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Newent, Gloucestershire

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Newent, Gloucestershire

Newent (originally called "Noent") is a small market town about 8 miles north west of Gloucester, on the northern edge of the Forest of Dean, and lying within the Forest of Dean Local Authority District. Its population at the 2001 census was 5,073.
DistrictForest of Dean
Post townNEWENT
Administrative CountyGloucestershire
Traditional CountyGloucestershire
OS GridSO7225
OS Settlement ClassificationOther settlement (village, hamlet etc)
RegionSouth West
CountryEngland
Police AuthorityGloucestershire
Fire and Rescue AuthorityGloucestershire
Fire and Rescue AuthorityGloucestershire
Ambulance AuthorityGreat Western
Dialling code01531
Population5,073
 

Other names by which Newent, Gloucestershire has been known in the past

New Inn ~ Noent

Newent, Gloucestershire in John Bartholomew's "Gazetteer of the British Isles" (1887)

Newent, market town and par. with ry. sta., Gloucestershire, in NW. of co., on the Hereford and Gloucester Canal, 8 miles NW. of Gloucester, 7803 ac., pop. 2889; P.O., T.O., 1 Bank. Market-day, Friday. Newent (originally New Inn) is an ancient town, and was in former times a place of some importance. It is now a seat of petty sessions, and has mfrs. of linen fabrics and nails, and trade in cider and perry.

Newent, Gloucestershire in "A Topographical Dictionary of England" edited by Samuel Lewis (1848)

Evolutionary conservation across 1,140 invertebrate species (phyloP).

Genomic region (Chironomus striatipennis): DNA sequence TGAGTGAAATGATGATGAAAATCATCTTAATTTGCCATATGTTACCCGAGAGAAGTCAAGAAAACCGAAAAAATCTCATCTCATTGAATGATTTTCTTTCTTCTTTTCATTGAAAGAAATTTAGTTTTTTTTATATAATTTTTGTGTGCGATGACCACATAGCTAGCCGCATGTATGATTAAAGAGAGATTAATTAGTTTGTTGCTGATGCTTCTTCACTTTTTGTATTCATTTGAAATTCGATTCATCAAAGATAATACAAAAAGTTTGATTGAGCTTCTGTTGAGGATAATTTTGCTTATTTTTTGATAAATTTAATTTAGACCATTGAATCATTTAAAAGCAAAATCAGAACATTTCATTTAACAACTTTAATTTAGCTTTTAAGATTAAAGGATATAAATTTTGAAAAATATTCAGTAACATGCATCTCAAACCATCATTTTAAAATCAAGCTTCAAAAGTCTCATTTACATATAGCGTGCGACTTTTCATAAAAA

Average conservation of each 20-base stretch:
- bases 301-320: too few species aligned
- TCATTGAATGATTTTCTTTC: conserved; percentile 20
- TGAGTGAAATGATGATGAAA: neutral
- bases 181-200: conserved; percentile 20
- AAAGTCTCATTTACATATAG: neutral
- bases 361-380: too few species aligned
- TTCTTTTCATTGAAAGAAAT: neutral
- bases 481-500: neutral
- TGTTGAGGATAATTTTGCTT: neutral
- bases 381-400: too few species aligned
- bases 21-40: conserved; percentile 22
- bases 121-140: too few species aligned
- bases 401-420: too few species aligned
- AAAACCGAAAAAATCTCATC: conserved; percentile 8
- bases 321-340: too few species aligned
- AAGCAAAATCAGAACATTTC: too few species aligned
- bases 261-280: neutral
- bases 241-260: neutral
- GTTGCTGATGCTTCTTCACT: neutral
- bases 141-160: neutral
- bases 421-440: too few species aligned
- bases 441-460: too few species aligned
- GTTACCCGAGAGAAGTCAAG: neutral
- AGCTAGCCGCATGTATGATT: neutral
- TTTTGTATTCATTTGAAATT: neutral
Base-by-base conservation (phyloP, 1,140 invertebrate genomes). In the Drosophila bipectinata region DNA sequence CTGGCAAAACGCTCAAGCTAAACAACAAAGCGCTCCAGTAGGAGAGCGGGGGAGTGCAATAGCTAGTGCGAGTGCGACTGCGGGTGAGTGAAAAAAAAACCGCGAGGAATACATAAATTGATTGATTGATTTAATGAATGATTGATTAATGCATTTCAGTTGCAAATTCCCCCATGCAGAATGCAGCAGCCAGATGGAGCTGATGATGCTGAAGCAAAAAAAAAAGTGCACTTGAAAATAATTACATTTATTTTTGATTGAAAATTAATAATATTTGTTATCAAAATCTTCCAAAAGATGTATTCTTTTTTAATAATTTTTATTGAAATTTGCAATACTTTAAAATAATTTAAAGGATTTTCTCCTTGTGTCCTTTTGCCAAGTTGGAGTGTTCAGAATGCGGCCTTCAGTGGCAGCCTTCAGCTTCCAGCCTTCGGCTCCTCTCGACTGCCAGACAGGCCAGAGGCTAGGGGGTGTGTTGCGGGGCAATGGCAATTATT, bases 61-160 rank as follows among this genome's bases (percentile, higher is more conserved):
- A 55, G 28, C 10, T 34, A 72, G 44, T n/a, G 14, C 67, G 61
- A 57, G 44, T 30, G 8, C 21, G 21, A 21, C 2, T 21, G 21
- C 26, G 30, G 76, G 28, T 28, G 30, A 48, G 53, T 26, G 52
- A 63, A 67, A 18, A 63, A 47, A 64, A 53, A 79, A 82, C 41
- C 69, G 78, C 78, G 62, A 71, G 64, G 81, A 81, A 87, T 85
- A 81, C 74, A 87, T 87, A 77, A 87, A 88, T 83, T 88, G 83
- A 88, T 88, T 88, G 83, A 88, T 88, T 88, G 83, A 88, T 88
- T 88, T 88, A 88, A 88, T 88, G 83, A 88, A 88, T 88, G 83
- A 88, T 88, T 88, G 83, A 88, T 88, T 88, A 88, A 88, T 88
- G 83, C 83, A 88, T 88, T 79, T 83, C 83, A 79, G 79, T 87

NEWENT (Virgin Mary), a market-town and parish, and the head of a union, in the hundred of Botloe, W. division of the county of Gloucester; containing, with the tythings of Boulsdon with Killcot, Compton, Cugley, and Malswick, 3099 inhabitants, of whom 1454 are in the town, 8½ miles (N. W.) from Gloucester, and 112 (W. N. W.) from London. The name, according to Leland, was derived from a "new inn" erected for the accommodation of travellers, when the communication to Wales was first opened this way; other houses were successively built, until the place became a town: the site of the old inn is now called the Boothall. A Benedictine priory, a cell to the abbey of Cormeille, in Normandy, was founded here soon after the Conquest; and on the suppression of alien priories it was given to the college of Fotheringhay. The town, which was formerly more extensive and populous than at present, is situated westward of the river Severn, in the Forest of Dean, and is irregularly built. Near it are some mineral springs, which possess the same qualities as the Cheltenham water. The Hereford and Gloucester canal passes through the parish; and at the end of the town, on the road to Ledbury, a very commodious wharf has been constructed. The market is on Friday; fairs are held on the Wednesday before Easter, the Wednesday before Whitsuntide, and Aug. 12th, and a statute-fair on the Friday after September 8th. The powers of the county debt-court of Newent, established in 1847, extend over the registration-district of Newent. The parish comprises 8019a. 3r. 6p., of which 6843 acres are arable and pasture, 965 woodland, and the remainder the site of the town and roads. The living is a discharged vicarage, endowed with the rectorial tithes, valued in the king's books at £23, and in the patronage of Miss Foley: the tithes have been commuted for £1541. 15., and the glebe comprises one acre. The church is a spacious fabric, the work of different periods; over the porch is a tower with a lofty spire, built in 1679, as was also the roof of the nave: the old church fell down in 1673. There is a place of worship for Wesleyans. The poor-law union comprises 18 parishes or places, 14 of which are in the county of Gloucester, and 2 in each of the counties of Hereford and Worcester, containing altogether a population of 11,687.

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